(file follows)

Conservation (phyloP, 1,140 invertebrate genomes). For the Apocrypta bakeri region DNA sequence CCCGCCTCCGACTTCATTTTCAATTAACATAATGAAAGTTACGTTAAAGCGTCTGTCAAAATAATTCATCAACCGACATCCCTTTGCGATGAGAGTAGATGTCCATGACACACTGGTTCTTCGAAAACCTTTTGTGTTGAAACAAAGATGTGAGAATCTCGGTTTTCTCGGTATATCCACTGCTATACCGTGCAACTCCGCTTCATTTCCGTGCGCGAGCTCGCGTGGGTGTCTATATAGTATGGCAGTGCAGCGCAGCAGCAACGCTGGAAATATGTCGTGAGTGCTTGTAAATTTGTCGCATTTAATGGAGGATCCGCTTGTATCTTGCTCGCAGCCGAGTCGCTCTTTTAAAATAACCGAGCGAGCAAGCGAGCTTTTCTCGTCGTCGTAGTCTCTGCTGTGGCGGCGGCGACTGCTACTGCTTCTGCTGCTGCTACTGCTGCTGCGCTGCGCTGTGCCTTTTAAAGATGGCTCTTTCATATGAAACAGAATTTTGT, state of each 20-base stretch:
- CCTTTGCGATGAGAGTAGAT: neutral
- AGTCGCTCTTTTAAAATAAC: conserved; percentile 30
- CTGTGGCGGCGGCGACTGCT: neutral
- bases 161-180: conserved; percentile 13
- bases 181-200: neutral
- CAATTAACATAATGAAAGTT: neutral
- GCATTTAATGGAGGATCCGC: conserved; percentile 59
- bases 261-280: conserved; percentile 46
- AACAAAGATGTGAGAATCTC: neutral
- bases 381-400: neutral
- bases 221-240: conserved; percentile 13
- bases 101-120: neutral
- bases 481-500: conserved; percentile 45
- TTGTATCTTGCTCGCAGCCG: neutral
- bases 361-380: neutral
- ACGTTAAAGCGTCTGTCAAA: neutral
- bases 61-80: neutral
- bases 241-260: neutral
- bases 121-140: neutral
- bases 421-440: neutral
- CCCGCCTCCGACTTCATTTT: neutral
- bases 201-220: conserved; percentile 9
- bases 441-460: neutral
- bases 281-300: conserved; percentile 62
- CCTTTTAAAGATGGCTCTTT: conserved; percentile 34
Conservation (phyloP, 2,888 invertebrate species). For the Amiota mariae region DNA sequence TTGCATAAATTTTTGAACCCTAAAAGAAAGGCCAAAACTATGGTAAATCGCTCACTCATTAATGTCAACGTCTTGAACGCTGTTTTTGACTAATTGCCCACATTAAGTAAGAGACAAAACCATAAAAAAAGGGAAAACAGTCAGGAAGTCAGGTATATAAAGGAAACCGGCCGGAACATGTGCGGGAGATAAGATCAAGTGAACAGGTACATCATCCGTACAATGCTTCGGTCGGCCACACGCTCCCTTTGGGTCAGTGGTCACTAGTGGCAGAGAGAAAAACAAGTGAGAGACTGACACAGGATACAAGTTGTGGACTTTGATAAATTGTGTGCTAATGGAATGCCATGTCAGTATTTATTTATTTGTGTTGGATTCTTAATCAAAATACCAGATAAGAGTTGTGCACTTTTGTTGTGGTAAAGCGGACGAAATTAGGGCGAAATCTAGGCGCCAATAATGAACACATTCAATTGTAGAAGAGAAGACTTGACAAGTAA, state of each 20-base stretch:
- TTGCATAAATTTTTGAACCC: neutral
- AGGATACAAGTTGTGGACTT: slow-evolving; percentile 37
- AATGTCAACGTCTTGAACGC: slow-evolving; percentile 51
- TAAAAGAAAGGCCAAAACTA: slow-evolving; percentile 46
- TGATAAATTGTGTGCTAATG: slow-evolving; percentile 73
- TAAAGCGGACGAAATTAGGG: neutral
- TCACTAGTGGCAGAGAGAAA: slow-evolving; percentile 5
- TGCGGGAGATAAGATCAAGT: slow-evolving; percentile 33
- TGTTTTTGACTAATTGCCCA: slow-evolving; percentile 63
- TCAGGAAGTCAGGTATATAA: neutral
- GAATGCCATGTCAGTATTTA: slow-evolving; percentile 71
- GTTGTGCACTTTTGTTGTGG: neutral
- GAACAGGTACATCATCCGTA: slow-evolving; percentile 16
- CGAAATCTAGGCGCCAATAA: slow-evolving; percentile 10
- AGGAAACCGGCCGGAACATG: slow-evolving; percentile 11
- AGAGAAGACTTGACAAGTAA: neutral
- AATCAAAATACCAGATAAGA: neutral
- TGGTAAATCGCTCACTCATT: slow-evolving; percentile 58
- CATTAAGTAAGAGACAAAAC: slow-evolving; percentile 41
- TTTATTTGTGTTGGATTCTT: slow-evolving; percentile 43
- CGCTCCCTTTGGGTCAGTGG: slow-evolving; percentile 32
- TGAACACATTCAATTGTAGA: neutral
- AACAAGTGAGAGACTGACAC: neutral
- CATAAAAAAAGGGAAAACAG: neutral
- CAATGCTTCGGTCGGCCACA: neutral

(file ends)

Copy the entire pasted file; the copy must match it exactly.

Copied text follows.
Conservation (phyloP, 1,140 invertebrate genomes). For the Apocrypta bakeri region DNA sequence CCCGCCTCCGACTTCATTTTCAATTAACATAATGAAAGTTACGTTAAAGCGTCTGTCAAAATAATTCATCAACCGACATCCCTTTGCGATGAGAGTAGATGTCCATGACACACTGGTTCTTCGAAAACCTTTTGTGTTGAAACAAAGATGTGAGAATCTCGGTTTTCTCGGTATATCCACTGCTATACCGTGCAACTCCGCTTCATTTCCGTGCGCGAGCTCGCGTGGGTGTCTATATAGTATGGCAGTGCAGCGCAGCAGCAACGCTGGAAATATGTCGTGAGTGCTTGTAAATTTGTCGCATTTAATGGAGGATCCGCTTGTATCTTGCTCGCAGCCGAGTCGCTCTTTTAAAATAACCGAGCGAGCAAGCGAGCTTTTCTCGTCGTCGTAGTCTCTGCTGTGGCGGCGGCGACTGCTACTGCTTCTGCTGCTGCTACTGCTGCTGCGCTGCGCTGTGCCTTTTAAAGATGGCTCTTTCATATGAAACAGAATTTTGT, state of each 20-base stretch:
- CCTTTGCGATGAGAGTAGAT: neutral
- AGTCGCTCTTTTAAAATAAC: conserved; percentile 30
- CTGTGGCGGCGGCGACTGCT: neutral
- bases 161-180: conserved; percentile 13
- bases 181-200: neutral
- CAATTAACATAATGAAAGTT: neutral
- GCATTTAATGGAGGATCCGC: conserved; percentile 59
- bases 261-280: conserved; percentile 46
- AACAAAGATGTGAGAATCTC: neutral
- bases 381-400: neutral
- bases 221-240: conserved; percentile 13
- bases 101-120: neutral
- bases 481-500: conserved; percentile 45
- TTGTATCTTGCTCGCAGCCG: neutral
- bases 361-380: neutral
- ACGTTAAAGCGTCTGTCAAA: neutral
- bases 61-80: neutral
- bases 241-260: neutral
- bases 121-140: neutral
- bases 421-440: neutral
- CCCGCCTCCGACTTCATTTT: neutral
- bases 201-220: conserved; percentile 9
- bases 441-460: neutral
- bases 281-300: conserved; percentile 62
- CCTTTTAAAGATGGCTCTTT: conserved; percentile 34
Conservation (phyloP, 2,888 invertebrate species). For the Amiota mariae region DNA sequence TTGCATAAATTTTTGAACCCTAAAAGAAAGGCCAAAACTATGGTAAATCGCTCACTCATTAATGTCAACGTCTTGAACGCTGTTTTTGACTAATTGCCCACATTAAGTAAGAGACAAAACCATAAAAAAAGGGAAAACAGTCAGGAAGTCAGGTATATAAAGGAAACCGGCCGGAACATGTGCGGGAGATAAGATCAAGTGAACAGGTACATCATCCGTACAATGCTTCGGTCGGCCACACGCTCCCTTTGGGTCAGTGGTCACTAGTGGCAGAGAGAAAAACAAGTGAGAGACTGACACAGGATACAAGTTGTGGACTTTGATAAATTGTGTGCTAATGGAATGCCATGTCAGTATTTATTTATTTGTGTTGGATTCTTAATCAAAATACCAGATAAGAGTTGTGCACTTTTGTTGTGGTAAAGCGGACGAAATTAGGGCGAAATCTAGGCGCCAATAATGAACACATTCAATTGTAGAAGAGAAGACTTGACAAGTAA, state of each 20-base stretch:
- TTGCATAAATTTTTGAACCC: neutral
- AGGATACAAGTTGTGGACTT: slow-evolving; percentile 37
- AATGTCAACGTCTTGAACGC: slow-evolving; percentile 51
- TAAAAGAAAGGCCAAAACTA: slow-evolving; percentile 46
- TGATAAATTGTGTGCTAATG: slow-evolving; percentile 73
- TAAAGCGGACGAAATTAGGG: neutral
- TCACTAGTGGCAGAGAGAAA: slow-evolving; percentile 5
- TGCGGGAGATAAGATCAAGT: slow-evolving; percentile 33
- TGTTTTTGACTAATTGCCCA: slow-evolving; percentile 63
- TCAGGAAGTCAGGTATATAA: neutral
- GAATGCCATGTCAGTATTTA: slow-evolving; percentile 71
- GTTGTGCACTTTTGTTGTGG: neutral
- GAACAGGTACATCATCCGTA: slow-evolving; percentile 16
- CGAAATCTAGGCGCCAATAA: slow-evolving; percentile 10
- AGGAAACCGGCCGGAACATG: slow-evolving; percentile 11
- AGAGAAGACTTGACAAGTAA: neutral
- AATCAAAATACCAGATAAGA: neutral
- TGGTAAATCGCTCACTCATT: slow-evolving; percentile 58
- CATTAAGTAAGAGACAAAAC: slow-evolving; percentile 41
- TTTATTTGTGTTGGATTCTT: slow-evolving; percentile 43
- CGCTCCCTTTGGGTCAGTGG: slow-evolving; percentile 32
- TGAACACATTCAATTGTAGA: neutral
- AACAAGTGAGAGACTGACAC: neutral
- CATAAAAAAAGGGAAAACAG: neutral
- CAATGCTTCGGTCGGCCACA: neutral